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Growing packaging from mushrooms

Ecovative uses biology to solve fundamental human needs at industrial scales and in consumer applications. Ecovative uses mycelium to grow category defining products ranging from leather like textiles to sustainable packaging to high performance foams for apparel and beauty. Ecovative has been widely recognized for its technical and environmental contributions by organizations like the World Economic Forum and in the media including Wired Magazine, Forbes, and Time.

“At Ecovative, we believe there is a better way to feed the planet and reduce the amount of plastic used in consumer products. Our mission is to grow better materials that are compatible with Earth. Using our Mycelium Foundry, we are collaborating with companies to create alternative meat products, biodegradable packaging materials, animal-free leather and more.”

The curse of plastic is everywhere – in our overflowing bins, cluttering our shorelines, caught in our trees. Retailers across the world have recognised the problem, charging for plastic bags in some countries, making plastics a criminal offence in some. But one company thinks it has a solution from a material found in nature.

Humans have produced more than 8.3 billion tons of plastic since the 1950s, according to the United Nations. Most of that is ending up in landfills and could take centuries to decompose.

New York-based biotech firm Ecovative aims to cut down on this waste with mycelium, the root-like structure of a mushroom. Although we’re used to seeing mushrooms growing above the ground, mycelium is what grows below it. “Plastic waste is literally gumming up the cogs of the ecosystem of planet Earth,” Ecovative’s CEO and co-founder Eben Bayer says. “A natural alternative can address a lot of our serious problems especially in the category of single-use plastics.”

Mycelium provides a natural alternative to packaging materials made out styrofoam.

The company says it has developed a way to grow mycelium into specific shapes and sizes. The method, according to Ecovative, involves taking organic plant waste and inoculating it with mycelium. After the mycelium grows through and around the agricultural materials, it binds them together, providing a natural alternative to packaging materials made out styrofoam. It’s a process that takes about a week with minimal water and electricity consumed to make the parts.

At the end of the mycelium substance’s useful life, you can break it up and you can put it in your own garden. “So it’s a nutrient, not a pollutant,” he added.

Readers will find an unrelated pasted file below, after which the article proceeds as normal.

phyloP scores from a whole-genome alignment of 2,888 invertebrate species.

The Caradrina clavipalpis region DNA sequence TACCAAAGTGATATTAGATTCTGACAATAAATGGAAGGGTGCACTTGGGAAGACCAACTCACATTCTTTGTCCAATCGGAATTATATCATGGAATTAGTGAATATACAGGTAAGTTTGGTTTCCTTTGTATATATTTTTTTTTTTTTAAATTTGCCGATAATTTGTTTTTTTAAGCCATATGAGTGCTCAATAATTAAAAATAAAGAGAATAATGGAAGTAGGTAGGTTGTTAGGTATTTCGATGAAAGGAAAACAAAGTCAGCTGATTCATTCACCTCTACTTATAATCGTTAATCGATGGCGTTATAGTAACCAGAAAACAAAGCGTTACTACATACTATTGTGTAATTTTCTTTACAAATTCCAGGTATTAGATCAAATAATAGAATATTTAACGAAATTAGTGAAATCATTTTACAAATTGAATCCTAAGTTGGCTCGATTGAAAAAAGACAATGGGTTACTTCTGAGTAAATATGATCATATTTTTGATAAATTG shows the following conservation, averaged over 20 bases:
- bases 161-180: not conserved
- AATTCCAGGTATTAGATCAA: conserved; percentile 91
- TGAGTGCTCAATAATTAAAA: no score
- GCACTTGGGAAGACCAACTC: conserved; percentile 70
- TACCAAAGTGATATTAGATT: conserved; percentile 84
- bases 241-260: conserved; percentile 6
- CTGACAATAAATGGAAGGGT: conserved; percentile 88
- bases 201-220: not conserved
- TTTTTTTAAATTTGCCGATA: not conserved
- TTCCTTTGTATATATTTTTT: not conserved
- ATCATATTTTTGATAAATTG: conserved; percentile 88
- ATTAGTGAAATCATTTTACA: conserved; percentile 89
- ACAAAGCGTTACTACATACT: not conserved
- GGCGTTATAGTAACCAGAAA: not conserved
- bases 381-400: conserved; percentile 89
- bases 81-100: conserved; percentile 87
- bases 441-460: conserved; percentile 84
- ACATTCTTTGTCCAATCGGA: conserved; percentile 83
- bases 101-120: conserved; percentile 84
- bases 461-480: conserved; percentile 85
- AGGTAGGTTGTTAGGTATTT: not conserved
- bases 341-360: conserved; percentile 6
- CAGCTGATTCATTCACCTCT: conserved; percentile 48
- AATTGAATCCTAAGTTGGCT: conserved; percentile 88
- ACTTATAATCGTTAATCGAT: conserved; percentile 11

It’s a vision that has helped Ecovative attract millions from investors like 3M Company, the conglomerate behind Post-it notes and Scotch tape, and even a $9.1 million contract with the US Department of Defense.

Darby Hoover, senior resource specialist at the non-profit Natural Resources Defense Council, said that “the bigger issue here is rethinking our reliance on disposable packaging overall.” Still, Hoover is encouraged by Ecovative’s work. “But there is also a hunger for more sustainable alternatives and we welcome more sustainable options to hit the market.

The company, which launched in 2007, is now focused on developing next-generation mycelium materials to disrupt the animal farming industry with everything from vegan leather to plant-based meat. These alternatives often use ingredients such as pea proteins and genetically engineered soy, but none have — at least successfully — used mycelium.

The company sees a future for its product in the plant-based meat business, building industry and medical field.

“It really has boundless possibilities,” said Bayer. Mycelium bacon is still in its testing phase.

In September, Ecovative spun off its plant-based meat business, Atlast Food Co., but the two companies are still working together.

The company also believes mycelium could play a major role in construction, as mycelium building materials are both insulative and structural and can be used in the same ways as conventional building material, Bayer said. In fact, packaging materials may be just the start. The startup has its eyes on another audacious goal: building organs.

“My dream is to one day grow a lung and seed it with lung cells and use the mycelium to create the capillary network and use the human cells to create the actual lung,” said Bayer.

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